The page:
With the crowded condition of the bulbs they mature earlier than if they had ample space. At Louisville harvesting begins in July and extends into August. The work is begun when one-third to one-half the tops are down. After loosening with a fork or an onion harvester, the plants are pulled by hand, the tops twisted off and the soil sifted out. Then the bulbs are placed in a barrel and taken promptly to the storage house, where the sets are spread 4 to 6 inches deep on trays and allowed to remain until sold. The cleaning before marketing is done by hand or power machine, which removes chaff and dirt. The shrinkage in bulk from harvest until the middle of February is from 25 to 30 per cent. For this reason some growers prefer selling at harvest, when prices are sometimes nearly as good as in the winter.
One hundred barrels to the acre is a good crop. The average is from 60 to 70. Harvesting and cleaning costs 50 to 75 cents a barrel. Prices are extremely variable, but the industry is regarded fairly profitable. White sets are in greatest demand.
Pickling onions are grown by the same method as sets, except that less seed is used. Twenty-five to 30 pounds an acre is sufficient. The bulbs range from ¾ inch to 1« inches in diameter. Uniformity in size is very important.
Immense quantities of onions are bunched when the tops are green and sold from early spring until midsummer. In the South, white and yellow multipliers are used; in the North, sets grown from seed and also those of the Egyptian tree onion.
Multipliers are generally planted in the fall, about six weeks before freezing weather. The trenches should be 4 or 5 inches deep and the bulbs set 3 to 6 inches apart. Large bulbs of the potato class, planted in the spring, will produce a great many small bulbs for planting in the fall of the same season. They will make a good start in the fall, grow to some extent during the winter in mild localities and make rapid progress in the spring. When multipliers are planted where the winters are severe, a mulch of some kind, preferably strawy manure, should be applied after the ground is frozen.
In the North, enormous quantities of sets are planted to produce bunching onions for local markets. It is customary to plant the sets 1 to 2 inches apart with I foot of space between rows, as soon as the ground can be prepared in the spring.
Because of its hardiness the Egyptian tree onion (top onion) is a favorite throughout the North. For the earliest bunching onions, the sets should be planted in the fall at least six weeks before freezing weather, and mulched if possible with manure, after the ground is frozen.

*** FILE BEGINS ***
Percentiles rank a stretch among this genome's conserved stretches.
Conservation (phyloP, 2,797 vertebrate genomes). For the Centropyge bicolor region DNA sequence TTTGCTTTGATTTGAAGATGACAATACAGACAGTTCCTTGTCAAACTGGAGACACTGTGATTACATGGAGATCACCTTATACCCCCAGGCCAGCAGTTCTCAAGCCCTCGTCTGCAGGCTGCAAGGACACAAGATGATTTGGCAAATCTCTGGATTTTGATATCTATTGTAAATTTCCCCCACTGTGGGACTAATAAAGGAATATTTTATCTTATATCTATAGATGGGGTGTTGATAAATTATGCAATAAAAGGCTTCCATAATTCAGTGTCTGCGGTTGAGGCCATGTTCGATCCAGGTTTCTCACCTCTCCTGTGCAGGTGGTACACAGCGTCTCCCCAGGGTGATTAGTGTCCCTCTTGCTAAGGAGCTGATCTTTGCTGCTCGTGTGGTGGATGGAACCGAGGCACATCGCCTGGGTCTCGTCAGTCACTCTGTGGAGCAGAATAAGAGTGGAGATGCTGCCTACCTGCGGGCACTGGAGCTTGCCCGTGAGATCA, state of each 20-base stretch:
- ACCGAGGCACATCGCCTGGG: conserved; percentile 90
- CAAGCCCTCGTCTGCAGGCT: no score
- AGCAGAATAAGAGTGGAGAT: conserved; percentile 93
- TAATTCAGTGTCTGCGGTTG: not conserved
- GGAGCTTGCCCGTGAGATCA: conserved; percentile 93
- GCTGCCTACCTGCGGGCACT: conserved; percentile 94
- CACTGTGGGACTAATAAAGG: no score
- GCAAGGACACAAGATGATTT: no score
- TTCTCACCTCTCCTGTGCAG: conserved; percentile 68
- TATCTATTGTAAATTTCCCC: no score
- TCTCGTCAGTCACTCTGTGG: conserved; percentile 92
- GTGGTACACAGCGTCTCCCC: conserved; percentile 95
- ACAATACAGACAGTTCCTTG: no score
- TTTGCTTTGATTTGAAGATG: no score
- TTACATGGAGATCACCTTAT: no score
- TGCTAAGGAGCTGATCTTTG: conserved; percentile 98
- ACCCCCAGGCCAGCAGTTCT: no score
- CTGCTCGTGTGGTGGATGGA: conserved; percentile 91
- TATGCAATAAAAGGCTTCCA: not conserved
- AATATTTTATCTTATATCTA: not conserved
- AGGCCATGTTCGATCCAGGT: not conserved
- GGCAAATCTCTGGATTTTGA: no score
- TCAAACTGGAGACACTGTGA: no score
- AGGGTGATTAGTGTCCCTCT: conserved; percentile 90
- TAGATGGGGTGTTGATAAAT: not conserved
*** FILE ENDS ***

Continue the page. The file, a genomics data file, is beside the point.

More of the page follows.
Considerable quantities of bunching onions are also grown from seed sown in the open ground, for marketing during the summer. This method requires the free use of seed, 20 to 30 pounds an acre. It is an economical method of production, and good profits are possible when prices are materially lower than for bunching onions grown from sets.
Bunching onions are sometimes prepared for market in the field (Figure 51), but it is better to take them to the packing shed, where the dead leaves can be removed and the onions properly washed and bunched. From 4 to 10 onions are tied in a bunch, the number depending upon size and market requirements.
The imported onion maggot (Pegomya cepetorum) is closely related to the cabbage maggot (363). The carbolic acid emulsion treatment, previously described, is probably the most effective application. Rotation, however, is the most certain means of avoiding loss from this enemy as well as from all other insect and fungous pests of the onion.
The onion thrip (Thrips tabaci) is often a destructive enemy, especially in the South and in the Southwest, where Bermuda onions are grown. It is very minute in size, not exceeding 1-20 inch in length, and provided with sucking mouth parts and bristle-like mandibles. When present in large numbers thrips cause the plants to turn brown and die. Spraying with kerosene emulsion is considered the most successful treatment. Bordeaux also serves as a repellent.
Onion smut is the most serious disease of the onion. It is likely to become particularly troublesome when rotation is not practiced. After the land is once infested, this fungus is exceedingly difficult to eradicate. The entire plant may be attacked, and the spores, forming a black dust, are readily disseminated by the wind, insects, and tillage implements. As the seed may also transmit the disease, it is sometimes soaked for about 20 minutes in a solution of formalin (1 ounce in 1 gallon of water), and thoroughly dried before being drilled. No method of soil or plant treatment has been found fully satisfactory.
Downy mildew (Peronospora schleideniana), which sometimes appears in warm, sultry weather, causes the leaves to blight. The spores present a downy, violet covering. Timely applications of bordeaux will control this disease.